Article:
Ed Sheeran wins Thinking Out Loud copyright case
The British singer-songwriter had denied stealing elements of Marvin Gaye's Let's Get It On song for his 2014 worldwide hit.
Ed Sheeran did not copy Marvin Gaye's Let's Get It On when composing Thinking Out Loud, a US court has ruled.
The British singer-songwriter had denied stealing elements of the song for his 2014 worldwide hit.
Heirs of Gaye's co-writer argued that Sheeran, Warner Music Group and Sony Music Publishing owed them money for copyright infringement.
Sheeran had said he would give up his music career if found guilty at the the trial in New York.
"If that happens, I'm done, I'm stopping," he said when asked about the toll the trial at Manhattan federal court was taking on him.
Sheeran stood up and hugged his team after jurors ruled that he "independently" created his song.
Speaking outside court, Sheeran said he was "obviously very happy" with the ruling.
"It looks like I'm not going to have to retire from my day job after all," he said. "But at the same time I am absolutely frustrated that baseless claims like this are allowed to go to court at all.
"If the jury had decided this matter the other way we might as well say goodbye to the creative freedom of songwriters."
"I am not and will never allow myself to be a piggy bank for anyone to shake," he added.
A musicologist for Sheeran's defence told the court that the four-chord sequence in question was used in several songs before Gaye's hit came out in 1973.
Kathryn Townsend Griffin, the daughter of Gaye's co-writer Ed Townsend, accused Sheeran of copyright infringement. She walked swiftly past reporters smoking what appeared to be a cigarillo, saying only: "God is good all the time, all the time God is good."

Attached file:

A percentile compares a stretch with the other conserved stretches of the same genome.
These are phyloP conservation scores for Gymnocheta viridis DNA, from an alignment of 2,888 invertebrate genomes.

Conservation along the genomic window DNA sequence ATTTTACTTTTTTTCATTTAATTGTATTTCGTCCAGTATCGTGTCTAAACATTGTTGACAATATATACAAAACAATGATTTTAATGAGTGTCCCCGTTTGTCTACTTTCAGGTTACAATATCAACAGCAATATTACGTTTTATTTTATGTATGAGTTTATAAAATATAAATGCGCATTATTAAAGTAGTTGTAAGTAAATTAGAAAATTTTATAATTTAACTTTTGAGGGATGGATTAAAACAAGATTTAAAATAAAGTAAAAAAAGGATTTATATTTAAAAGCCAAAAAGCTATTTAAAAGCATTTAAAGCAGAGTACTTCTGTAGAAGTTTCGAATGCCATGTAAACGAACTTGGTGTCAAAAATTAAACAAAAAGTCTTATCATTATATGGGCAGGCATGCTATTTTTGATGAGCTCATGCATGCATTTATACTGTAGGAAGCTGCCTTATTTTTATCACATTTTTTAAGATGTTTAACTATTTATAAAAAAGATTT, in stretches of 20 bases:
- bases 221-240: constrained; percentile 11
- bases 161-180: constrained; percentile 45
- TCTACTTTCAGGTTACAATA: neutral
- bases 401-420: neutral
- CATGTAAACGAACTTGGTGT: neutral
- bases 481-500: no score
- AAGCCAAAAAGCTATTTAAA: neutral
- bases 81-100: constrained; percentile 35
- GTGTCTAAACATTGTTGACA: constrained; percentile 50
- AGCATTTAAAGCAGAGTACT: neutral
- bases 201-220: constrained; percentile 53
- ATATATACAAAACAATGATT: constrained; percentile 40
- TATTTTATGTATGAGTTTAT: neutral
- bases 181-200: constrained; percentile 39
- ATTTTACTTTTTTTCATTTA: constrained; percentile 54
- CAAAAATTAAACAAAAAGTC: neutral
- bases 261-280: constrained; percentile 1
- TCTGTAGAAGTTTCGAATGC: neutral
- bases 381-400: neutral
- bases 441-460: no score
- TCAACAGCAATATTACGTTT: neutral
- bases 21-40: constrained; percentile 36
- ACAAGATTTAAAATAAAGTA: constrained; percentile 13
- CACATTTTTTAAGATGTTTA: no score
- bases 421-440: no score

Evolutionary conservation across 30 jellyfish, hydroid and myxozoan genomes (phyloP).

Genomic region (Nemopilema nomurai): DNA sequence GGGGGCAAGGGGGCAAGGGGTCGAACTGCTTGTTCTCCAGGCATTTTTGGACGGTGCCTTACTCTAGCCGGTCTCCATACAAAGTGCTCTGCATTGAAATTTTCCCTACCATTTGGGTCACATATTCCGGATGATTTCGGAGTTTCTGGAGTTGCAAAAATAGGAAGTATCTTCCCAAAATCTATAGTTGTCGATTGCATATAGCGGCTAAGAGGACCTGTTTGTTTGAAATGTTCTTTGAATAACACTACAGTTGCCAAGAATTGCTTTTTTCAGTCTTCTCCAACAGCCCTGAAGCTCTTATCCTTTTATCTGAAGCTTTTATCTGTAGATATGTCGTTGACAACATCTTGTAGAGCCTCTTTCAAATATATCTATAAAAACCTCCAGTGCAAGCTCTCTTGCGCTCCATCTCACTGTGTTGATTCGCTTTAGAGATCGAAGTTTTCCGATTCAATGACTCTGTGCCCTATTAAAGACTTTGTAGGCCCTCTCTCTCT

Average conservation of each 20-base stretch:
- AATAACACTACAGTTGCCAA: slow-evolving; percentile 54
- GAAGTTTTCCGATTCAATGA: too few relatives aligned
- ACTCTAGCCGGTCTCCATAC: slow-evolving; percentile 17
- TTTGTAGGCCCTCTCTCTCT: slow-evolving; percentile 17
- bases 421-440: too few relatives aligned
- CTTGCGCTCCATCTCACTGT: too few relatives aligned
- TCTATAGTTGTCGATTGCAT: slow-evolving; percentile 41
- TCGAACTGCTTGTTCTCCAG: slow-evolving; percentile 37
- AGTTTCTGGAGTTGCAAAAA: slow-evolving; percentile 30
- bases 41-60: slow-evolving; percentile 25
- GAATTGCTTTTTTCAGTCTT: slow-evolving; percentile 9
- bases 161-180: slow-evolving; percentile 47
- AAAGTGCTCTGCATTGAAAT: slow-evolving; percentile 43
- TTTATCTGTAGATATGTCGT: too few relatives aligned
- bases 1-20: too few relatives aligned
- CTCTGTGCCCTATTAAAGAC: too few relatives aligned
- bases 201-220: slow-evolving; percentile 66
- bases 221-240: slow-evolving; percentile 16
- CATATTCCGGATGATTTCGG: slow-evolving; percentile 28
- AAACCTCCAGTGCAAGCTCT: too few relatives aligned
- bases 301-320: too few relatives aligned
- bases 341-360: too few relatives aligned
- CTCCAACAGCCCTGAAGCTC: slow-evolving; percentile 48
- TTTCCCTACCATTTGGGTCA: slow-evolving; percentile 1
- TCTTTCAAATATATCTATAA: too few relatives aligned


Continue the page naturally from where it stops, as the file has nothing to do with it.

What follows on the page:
During the civil trial Sheeran sang and played parts of Thinking Out Loud on the guitar.
He said he wrote the song at home in England with his friend Amy Wadge, and had been inspired by his grandparents and a new romantic relationship he had just begun.
Sheeran's lawyer, Ilene Farkas, told the jurors that similarities in the chord progressions and rhythms of the two songs were "the letters of the alphabet of music."
"These are basic musical building blocks that songwriters now and forever must be free to use, or all of us who love music will be poorer for it," she said.
During the trial, Keisha Rice, who represented the heirs of Townsend, said her clients were not claiming to own basic musical elements but rather "the way in which these common elements were uniquely combined."
"Mr Sheeran is counting on you to be very, very overwhelmed by his commercial success," she said, urging jurors to use their "common sense" to decide whether the songs are similar.
Last year Sheeran won a copyright battle at the High Court in London over his 2017 Shape of You.
Sheeran is also facing claims over Thinking Out Loud from a company owned by investment banker David Pullman that holds copyright interests in the Gaye song.
In 2015 Gaye's heirs won a $5.3m judgment from a lawsuit claiming the Robin Thicke and Pharrell Williams song Blurred Lines copied Gaye's Got to Give It Up.